Russia’s war in Ukraine has shifted power relations in Europe. In the European Union the demand is growing for participation from below. The recent Frontex referendum in Switzerland showed the way.
For the first time ever, a week ago voters had the chance to give their views on the further development of an EU agency in a referendum. What was remarkable in this case was that the referendum did not take place in an EU member state, but in Switzerland. On Sunday 71.5% of voters favoured expansion of the European Border and Coast Guard Agency, known as Frontex. This agency is tasked with monitoring the outer borders of the European Union. As a Schengen-area member, Switzerland contributes to funding the agency.
The Frontex vote was the 63rd referendum in a European state on a European topic in the past 50 years. Thirteen of these took place in non-EU Switzerland, which in contrast to dozens of other states has never voted directly on joining the European Union.
In European public discussion, the democratic process here received little attention. At the moment all eyes are on Russia’s war in Ukraine and its consequences. Europe is mainly concerned with protecting itself from Moscow.
“The war in Ukraine is rapidly changing Europe’s self-perception,” says Alberto Alemanno, professor of law at New York University. A direct consequence is the new initiative in the previously neutral states Finland and Sweden to join the NATO military alliance.
In Denmark too, at the beginning of June, there will be a vote on aligning the country with the EU’s Common Security and Defence Policy.
“The fight in Ukraine is not just a matter of Ukraine, it is a challenge to everything we believe in, our values, democracy, human rights, peace and freedom,” said Danish Prime Minister Mette Frederiksen, announcing this new referendum on a European issue. So in June we will see another vote on Europe – the 64th.
For Danish-British political scientist Matt Qvortrup, who teaches at Coventry University in Britain, these popular votes are a counterweight to authoritarianism as it has expanded in the world in recent years. “History shows that those who rule are only prepared to share their power with citizens in times of crisis. That’s the kind of time we’re living in right now,” he says.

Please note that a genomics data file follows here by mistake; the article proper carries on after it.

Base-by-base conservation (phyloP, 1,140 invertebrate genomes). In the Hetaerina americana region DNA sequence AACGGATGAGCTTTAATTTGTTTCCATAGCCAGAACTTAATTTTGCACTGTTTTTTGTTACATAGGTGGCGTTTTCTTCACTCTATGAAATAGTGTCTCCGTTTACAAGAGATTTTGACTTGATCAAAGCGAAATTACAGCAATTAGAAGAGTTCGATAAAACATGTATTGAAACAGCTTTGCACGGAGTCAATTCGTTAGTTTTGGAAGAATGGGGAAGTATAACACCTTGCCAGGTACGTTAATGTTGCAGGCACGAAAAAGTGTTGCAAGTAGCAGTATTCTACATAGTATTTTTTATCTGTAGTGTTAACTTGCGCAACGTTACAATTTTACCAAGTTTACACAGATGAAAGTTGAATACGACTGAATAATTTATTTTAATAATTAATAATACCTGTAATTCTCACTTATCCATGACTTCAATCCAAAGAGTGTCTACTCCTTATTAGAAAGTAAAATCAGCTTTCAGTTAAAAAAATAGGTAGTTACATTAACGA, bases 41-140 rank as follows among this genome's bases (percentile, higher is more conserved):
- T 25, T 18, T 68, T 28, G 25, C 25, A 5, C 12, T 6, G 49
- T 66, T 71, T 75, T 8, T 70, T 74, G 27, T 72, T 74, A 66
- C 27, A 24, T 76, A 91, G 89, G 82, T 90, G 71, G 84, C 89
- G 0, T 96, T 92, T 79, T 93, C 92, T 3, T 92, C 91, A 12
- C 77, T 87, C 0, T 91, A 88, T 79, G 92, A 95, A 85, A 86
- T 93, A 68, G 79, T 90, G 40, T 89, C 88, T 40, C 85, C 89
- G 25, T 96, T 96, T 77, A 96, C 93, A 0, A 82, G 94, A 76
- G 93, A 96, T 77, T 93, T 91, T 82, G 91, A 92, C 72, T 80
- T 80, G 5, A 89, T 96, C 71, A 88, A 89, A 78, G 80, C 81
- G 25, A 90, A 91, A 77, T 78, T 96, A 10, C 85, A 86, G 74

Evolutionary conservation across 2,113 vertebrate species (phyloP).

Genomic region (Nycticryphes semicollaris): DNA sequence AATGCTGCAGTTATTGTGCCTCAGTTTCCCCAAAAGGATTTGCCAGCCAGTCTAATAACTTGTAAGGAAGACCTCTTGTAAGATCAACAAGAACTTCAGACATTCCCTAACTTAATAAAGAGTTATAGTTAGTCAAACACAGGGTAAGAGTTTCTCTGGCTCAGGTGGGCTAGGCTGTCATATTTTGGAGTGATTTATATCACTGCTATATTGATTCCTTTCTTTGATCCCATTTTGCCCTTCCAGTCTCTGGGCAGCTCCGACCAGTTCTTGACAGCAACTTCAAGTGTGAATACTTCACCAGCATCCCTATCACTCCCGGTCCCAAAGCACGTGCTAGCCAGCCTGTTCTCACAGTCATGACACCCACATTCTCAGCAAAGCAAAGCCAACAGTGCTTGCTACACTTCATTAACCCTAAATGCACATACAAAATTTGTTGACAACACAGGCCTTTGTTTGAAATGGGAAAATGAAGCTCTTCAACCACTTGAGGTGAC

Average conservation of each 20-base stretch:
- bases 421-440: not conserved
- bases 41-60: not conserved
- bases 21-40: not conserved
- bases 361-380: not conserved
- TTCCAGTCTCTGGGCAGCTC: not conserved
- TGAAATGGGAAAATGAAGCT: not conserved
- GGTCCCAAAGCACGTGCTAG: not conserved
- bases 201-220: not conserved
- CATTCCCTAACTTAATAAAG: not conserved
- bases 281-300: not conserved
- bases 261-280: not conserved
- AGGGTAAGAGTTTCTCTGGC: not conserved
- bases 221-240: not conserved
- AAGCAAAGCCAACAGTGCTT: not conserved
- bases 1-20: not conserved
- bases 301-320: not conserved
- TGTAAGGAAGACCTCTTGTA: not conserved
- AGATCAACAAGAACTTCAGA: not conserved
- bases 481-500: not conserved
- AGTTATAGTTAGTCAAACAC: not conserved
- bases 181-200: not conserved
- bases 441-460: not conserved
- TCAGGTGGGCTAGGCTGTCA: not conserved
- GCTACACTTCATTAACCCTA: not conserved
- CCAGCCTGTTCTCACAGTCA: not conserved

This is already having an effect on the European Union. The trend to democratisation was recently apparent from the results of what was called the Conference on the Future. “The war in Ukraine has made it clear that the EU needs to develop further,” said the co-chair of the conference, former Belgian premier Guy Verhofstadt, when the results became known.
The conference, announced a year ago, was attended by representatives of the EU institutions and the 27 member states but also 800 citizens from all over Europe chosen by lot. The group arrived at no fewer than 325 proposals for action – including basic democracy reforms such as the introduction of Europe-wide referendums, Europe-wide party lists for EU Parliament elections, and the abolition of the unanimity rule in many areas of politics.
“The momentum for a democratic quantum leap in Europe is there,” says Daniela Vancic, who followed the Conference on the Future of Europe for the Cologne thinktank Democracy International. “It will be crucial to convince a majority of governments in member states to agree to a treaty change process.”
In fact, in the central EU institutions, majorities support the most important findings of the Conference on the Future. The EU Parliament supports the appointment of a constitutional convention. A few days later, newly re-elected French president and current chair of the EU Council Emmanuel Macron declared: “We will have to reform our texts. One way to start this reform is to appoint a convention to review the treaties.”
Smaller EU member states are resisting this trend, because they fear that the EU-wide promotion of democracy tools might weaken the influence of individual states. But for their own citizens, the Conference on the Future was just stating the obvious. This is shown by a new study by the gfs.bern institute in Switzerland.
According to that study, fairly clear majorities of citizens in all EU member states favour the idea of being able to have their say on European issues both in national and in Europe-wide referendums.
Given the recent Frontex referendum in Switzerland, the European comparison study also examined how great the desire was for a national vote on the EU agency in the different countries: apart from the Nordic countries and the Netherlands, majorities favour the idea of a referendum.
Such citizen decision-making “shows that referendums are a very efficient way to get public discussions going,” says Daniel Graf of the Foundation for Direct Democracy, one of the sponsors of the study.
The other sponsor, economist Luzius Meisser, sums it up this way: “Europe is really ready for direct democracy. The study shows that voters can make up their own political minds and want more of a say.”
Translated from German by Terence MacNamee